What makes the difference between a two-handed and four-handed massage? (Photo: Courtesy of CNP Montrose)
Up high on the list of luxurious beauty treatments is a decadent massage—second only to an extravagant facial. But with luxury comes a hefty price tag that often requires some convincing to give into. Let us do the persuading.
If you’re in high school, prom plans may already be driving you up the wall with a laundry list of decisions to make. What color will you wear? Whose limo will you ride in? Where will you head for the after-party? And so on.
And if you’re a college student, not so fast! Sure, prom is so last season for you and we hate to burst your Spring Break bubble, but before you know it, finals week is going to encroach upon you sending your stress level through the roof.
At every age, there are daily stressors that can take a toll on your mind and body and quite frankly, we all deserve a little T.L.C. as often as possible. So stop into that spa you’ve been eyeling lately, and splurge on an indulgent massage that will get any kinks out of your pressure points.
This year, it’s all about the four-handed massage! “Think of it as a normal full-body massage times two,” says Jill Haidler, director of The Waldorf Astoria Spa New Orleans. What’s that even mean, you ask? The four-handed massages features a synchronized massage by way of two trained therapists. Yes, it’s as relaxing as it sounds. See below for everything you can expect from your first four-handed massage, then get to booking!
You will be more relaxed than any other massage service.
If the goal of a massage is to calm your body and clear your mind, you should not be wondering when the therapist is going to make their way to the other half of your body. With the four-handed massage you won’t. “With the four-handed massage, everything is being stimulated at once,” says Annie Cantrell, lead massage therapist at The Waldorf Astoria Spa New Orleans. “It’s kind of amazing how your brain is capturing that.”
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You’re more than likely to fall asleep.
The point of any massage is to draw you into your most relaxed state, so falling asleep is totally acceptable and even encouraged! “I personally always fall asleep during the four-handed massage and when I wake up, I feel amazing!” says Haidler.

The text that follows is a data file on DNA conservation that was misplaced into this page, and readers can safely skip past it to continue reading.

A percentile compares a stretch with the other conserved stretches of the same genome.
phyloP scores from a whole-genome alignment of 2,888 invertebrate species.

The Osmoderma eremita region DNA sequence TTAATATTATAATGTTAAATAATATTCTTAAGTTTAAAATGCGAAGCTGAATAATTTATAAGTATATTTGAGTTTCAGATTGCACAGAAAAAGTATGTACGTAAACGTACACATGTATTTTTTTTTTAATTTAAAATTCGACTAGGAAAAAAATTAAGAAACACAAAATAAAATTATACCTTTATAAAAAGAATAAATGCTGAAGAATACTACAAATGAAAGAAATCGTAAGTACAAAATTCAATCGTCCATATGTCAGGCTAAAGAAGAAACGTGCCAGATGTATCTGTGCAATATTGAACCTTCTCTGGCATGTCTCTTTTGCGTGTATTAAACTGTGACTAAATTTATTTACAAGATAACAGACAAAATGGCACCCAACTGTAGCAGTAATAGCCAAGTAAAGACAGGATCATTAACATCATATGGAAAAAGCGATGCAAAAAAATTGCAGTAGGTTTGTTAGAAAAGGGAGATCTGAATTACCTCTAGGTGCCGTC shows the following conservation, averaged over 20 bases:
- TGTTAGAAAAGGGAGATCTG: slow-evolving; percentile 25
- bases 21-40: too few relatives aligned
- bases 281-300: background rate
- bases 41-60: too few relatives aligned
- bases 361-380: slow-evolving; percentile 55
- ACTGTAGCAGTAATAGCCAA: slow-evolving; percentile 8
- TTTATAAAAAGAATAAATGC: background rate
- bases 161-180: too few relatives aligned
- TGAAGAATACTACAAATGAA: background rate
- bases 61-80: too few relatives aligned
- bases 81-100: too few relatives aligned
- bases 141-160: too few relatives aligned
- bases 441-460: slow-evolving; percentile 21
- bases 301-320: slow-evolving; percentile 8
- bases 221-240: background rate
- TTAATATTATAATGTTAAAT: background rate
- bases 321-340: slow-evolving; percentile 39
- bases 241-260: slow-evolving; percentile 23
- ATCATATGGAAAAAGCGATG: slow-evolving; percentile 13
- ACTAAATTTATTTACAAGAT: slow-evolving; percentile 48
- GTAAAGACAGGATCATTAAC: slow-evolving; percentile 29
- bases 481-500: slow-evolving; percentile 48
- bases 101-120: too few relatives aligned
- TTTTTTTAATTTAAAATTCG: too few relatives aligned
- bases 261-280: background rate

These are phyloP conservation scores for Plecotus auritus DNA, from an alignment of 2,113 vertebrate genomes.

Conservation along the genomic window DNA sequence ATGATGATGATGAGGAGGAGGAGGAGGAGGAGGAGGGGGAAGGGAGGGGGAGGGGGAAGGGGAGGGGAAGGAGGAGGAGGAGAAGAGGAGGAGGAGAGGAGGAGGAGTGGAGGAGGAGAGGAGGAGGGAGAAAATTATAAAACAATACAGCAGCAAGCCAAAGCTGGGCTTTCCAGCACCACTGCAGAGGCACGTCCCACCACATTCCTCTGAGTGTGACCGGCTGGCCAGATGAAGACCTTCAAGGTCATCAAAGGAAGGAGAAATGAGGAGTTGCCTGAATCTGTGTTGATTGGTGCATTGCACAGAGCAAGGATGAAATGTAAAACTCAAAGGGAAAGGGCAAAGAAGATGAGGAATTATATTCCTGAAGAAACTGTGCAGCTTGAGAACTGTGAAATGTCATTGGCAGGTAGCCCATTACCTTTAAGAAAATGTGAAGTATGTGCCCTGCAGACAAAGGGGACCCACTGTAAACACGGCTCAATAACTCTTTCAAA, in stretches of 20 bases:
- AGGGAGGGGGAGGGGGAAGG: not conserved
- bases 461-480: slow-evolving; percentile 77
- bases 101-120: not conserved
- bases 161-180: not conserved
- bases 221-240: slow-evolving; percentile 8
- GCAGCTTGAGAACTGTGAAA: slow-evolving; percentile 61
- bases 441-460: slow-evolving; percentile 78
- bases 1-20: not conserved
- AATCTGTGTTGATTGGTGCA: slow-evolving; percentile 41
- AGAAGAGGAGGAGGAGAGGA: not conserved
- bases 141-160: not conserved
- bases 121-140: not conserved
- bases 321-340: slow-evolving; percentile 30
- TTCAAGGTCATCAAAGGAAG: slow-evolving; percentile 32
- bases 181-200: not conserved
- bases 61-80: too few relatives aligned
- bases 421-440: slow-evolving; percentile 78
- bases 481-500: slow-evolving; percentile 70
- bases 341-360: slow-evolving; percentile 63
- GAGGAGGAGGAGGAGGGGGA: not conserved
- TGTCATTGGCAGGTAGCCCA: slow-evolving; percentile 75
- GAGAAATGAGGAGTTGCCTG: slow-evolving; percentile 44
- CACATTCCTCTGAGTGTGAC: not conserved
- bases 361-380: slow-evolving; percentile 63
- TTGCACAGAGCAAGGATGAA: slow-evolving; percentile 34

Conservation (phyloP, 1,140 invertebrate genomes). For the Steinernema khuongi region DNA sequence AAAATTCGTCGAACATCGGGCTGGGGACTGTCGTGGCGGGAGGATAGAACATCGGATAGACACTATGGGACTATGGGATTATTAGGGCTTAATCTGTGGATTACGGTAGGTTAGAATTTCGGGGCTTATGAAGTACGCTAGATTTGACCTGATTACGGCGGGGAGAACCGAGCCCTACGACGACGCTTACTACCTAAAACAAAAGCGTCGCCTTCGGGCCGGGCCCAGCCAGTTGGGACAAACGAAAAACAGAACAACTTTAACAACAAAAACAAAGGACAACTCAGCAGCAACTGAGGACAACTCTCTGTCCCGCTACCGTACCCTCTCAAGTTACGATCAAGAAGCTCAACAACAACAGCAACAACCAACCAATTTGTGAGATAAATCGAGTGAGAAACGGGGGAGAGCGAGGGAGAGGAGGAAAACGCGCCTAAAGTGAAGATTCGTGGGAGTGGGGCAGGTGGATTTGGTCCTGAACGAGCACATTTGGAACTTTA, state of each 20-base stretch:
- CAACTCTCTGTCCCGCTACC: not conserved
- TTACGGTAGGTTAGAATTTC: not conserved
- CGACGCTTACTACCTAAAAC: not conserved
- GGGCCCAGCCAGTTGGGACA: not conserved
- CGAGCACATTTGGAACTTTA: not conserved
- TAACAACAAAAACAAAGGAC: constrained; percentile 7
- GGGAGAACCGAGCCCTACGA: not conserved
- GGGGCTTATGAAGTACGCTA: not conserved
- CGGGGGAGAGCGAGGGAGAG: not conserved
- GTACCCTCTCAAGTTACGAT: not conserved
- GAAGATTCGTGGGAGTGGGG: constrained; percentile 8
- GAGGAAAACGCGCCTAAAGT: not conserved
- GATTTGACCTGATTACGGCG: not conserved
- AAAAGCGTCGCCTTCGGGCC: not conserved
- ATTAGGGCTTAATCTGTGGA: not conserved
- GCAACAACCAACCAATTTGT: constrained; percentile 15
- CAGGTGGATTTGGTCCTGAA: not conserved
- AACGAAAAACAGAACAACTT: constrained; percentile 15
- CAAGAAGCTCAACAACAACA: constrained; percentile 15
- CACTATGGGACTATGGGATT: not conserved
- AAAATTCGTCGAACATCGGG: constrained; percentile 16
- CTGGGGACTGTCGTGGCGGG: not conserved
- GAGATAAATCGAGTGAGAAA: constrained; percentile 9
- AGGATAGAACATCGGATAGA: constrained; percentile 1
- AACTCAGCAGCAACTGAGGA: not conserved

You should not be in pain.
“It’s important to be completely honest with your therapists because they’re not mind-readers,” says Cantrell. “It’s your hour, your experience, so communicate every feeling you’re having, whether you’re cold, in pain, or even ticklish. Whatever you’re feeling, speak up!” Deep tissue massages can tend to be painful, but Cantrell and Haidler agree that anyone under 25 should generally stay away from such structural integration massages.
You must drink water after the massage.
Water is a must after any massage. “Because you’re moving blood and toxins that are stored in your body around during the service, it’s important to flush your system as soon as your session wraps,” says Cantrell.
You may feel light-headed afterwards.
Don’t panic if you find yourself getting dizzy after your massage. “It’s a very common response,” says Haidler. “At the end of the massage, there are pressure points at the bottom of the feet that your therapists will probably target to center you before you stand up,” Cantrell chimes in. “If you’re still feeling a little off balance, that cup of water post-massage should help.”
You should book another in a month.
That’s right, if you can, enjoy a four-handed massage on a monthly basis to keep things on an even keel. And if you’re an athlete, double-up! “If you’re involved in something very active or repetitive like sports, frequent massages really do help the muscles, so consider upping it to twice a month.”
By Lyndsay Green
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